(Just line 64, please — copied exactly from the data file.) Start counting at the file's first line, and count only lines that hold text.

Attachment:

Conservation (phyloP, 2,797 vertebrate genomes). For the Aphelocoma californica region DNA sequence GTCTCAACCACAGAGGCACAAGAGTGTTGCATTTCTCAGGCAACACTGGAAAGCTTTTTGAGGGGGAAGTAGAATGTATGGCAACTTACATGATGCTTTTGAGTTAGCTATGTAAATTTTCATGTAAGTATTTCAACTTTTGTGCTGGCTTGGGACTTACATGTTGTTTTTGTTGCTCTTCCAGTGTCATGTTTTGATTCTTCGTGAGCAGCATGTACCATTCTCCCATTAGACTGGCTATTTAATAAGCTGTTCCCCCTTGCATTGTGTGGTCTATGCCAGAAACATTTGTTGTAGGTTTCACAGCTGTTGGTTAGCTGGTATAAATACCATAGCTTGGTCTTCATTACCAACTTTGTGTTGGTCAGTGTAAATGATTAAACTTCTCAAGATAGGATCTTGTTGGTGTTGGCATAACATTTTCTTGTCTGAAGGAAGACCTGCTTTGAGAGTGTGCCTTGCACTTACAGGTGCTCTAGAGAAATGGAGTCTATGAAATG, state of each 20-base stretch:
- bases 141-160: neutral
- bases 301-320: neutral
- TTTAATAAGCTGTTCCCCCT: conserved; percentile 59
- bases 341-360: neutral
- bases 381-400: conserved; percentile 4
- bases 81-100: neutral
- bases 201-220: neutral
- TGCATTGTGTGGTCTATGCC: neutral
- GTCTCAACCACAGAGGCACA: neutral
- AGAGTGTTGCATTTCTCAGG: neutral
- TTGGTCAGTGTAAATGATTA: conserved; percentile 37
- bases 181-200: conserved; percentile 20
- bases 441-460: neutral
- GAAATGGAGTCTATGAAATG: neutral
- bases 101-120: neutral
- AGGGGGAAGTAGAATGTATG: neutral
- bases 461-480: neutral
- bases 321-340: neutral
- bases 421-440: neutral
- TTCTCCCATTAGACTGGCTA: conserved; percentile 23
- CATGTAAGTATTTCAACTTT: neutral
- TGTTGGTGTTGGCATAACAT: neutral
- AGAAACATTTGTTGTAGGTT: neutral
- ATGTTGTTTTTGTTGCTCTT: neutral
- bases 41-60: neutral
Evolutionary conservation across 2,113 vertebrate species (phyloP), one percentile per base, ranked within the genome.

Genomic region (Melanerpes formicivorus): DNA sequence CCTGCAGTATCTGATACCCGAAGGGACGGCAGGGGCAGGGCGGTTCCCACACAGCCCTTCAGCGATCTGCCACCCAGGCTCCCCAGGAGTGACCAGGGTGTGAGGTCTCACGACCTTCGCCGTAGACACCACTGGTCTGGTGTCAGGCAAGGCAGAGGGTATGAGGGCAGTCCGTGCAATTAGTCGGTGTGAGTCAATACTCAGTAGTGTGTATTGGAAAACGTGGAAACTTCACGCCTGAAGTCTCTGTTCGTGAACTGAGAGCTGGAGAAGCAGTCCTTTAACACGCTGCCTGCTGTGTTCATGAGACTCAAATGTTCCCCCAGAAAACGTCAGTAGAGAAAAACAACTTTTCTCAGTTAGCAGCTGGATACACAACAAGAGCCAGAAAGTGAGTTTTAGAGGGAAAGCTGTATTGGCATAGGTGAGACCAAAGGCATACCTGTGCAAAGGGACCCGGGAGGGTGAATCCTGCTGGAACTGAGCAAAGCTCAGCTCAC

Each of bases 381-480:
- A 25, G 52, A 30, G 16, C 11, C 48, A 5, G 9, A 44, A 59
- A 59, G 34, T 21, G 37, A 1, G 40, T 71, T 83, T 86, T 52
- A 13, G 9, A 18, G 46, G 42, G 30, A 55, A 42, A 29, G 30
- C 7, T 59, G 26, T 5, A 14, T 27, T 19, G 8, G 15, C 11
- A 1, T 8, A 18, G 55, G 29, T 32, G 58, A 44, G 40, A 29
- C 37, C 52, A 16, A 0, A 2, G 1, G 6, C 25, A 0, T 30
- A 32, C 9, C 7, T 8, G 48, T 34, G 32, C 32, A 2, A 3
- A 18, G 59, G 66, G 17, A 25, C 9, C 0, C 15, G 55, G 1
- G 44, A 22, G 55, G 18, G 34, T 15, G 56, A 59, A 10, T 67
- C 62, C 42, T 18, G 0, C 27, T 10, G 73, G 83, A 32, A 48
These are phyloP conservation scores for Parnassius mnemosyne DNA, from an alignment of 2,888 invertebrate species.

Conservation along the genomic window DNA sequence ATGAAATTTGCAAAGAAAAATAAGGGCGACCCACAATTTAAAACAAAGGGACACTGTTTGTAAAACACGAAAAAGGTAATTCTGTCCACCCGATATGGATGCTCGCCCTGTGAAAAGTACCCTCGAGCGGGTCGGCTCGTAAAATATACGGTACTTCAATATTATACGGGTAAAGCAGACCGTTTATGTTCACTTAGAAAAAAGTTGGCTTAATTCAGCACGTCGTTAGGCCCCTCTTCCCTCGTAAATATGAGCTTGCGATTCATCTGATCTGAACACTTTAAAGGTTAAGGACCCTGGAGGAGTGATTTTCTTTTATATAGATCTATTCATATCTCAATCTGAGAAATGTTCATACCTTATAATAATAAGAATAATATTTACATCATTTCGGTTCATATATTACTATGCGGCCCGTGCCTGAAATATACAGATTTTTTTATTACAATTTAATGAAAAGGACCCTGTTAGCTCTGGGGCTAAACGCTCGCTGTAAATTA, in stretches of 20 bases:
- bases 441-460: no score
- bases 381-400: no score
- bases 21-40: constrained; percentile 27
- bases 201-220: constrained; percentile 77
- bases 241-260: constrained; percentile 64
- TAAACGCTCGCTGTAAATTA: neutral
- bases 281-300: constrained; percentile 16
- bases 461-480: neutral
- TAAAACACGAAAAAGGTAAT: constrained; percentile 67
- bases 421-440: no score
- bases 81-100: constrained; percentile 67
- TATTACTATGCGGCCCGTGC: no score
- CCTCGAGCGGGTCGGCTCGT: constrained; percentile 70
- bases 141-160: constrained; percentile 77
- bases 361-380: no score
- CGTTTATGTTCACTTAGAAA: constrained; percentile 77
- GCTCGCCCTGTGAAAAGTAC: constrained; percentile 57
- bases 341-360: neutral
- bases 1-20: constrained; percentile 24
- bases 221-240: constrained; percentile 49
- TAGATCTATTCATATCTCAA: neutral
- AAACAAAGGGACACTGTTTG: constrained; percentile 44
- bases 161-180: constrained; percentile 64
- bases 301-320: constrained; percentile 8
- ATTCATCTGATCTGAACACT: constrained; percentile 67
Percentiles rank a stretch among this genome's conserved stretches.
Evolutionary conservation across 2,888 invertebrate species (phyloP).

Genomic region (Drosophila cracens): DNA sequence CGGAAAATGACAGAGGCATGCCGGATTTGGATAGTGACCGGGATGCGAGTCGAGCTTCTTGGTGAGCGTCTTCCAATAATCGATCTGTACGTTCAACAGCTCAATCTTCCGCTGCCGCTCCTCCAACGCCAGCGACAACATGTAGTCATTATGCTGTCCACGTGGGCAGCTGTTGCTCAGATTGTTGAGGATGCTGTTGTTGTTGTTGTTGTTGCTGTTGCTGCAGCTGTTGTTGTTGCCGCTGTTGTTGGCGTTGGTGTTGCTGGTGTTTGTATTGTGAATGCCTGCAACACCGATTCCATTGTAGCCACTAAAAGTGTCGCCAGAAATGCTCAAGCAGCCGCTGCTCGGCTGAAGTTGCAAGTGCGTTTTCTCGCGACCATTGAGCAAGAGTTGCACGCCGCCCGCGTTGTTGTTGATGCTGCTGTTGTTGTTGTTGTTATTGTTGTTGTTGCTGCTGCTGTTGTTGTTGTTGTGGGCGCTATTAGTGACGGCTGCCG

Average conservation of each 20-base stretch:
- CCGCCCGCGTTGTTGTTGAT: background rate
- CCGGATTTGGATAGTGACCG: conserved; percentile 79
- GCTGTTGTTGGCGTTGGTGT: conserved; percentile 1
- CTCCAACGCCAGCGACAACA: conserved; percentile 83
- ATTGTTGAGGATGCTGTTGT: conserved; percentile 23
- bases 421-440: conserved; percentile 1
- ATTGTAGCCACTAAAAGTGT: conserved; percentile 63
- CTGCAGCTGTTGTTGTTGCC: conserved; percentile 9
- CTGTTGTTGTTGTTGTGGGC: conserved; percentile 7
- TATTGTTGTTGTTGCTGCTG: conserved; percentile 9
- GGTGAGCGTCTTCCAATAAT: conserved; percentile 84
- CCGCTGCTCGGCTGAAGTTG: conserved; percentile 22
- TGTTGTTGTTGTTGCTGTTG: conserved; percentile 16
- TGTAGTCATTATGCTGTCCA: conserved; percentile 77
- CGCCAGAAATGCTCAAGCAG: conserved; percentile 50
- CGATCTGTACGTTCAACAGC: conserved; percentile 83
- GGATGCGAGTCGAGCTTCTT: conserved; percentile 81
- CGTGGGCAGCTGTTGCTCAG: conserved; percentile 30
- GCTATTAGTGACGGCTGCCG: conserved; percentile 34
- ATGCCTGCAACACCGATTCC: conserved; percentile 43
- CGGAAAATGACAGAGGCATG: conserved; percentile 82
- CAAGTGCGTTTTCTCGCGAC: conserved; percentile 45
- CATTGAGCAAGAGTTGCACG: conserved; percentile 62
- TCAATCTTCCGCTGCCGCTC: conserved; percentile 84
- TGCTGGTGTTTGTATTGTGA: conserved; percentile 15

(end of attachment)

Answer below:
- bases 161-180: constrained; percentile 64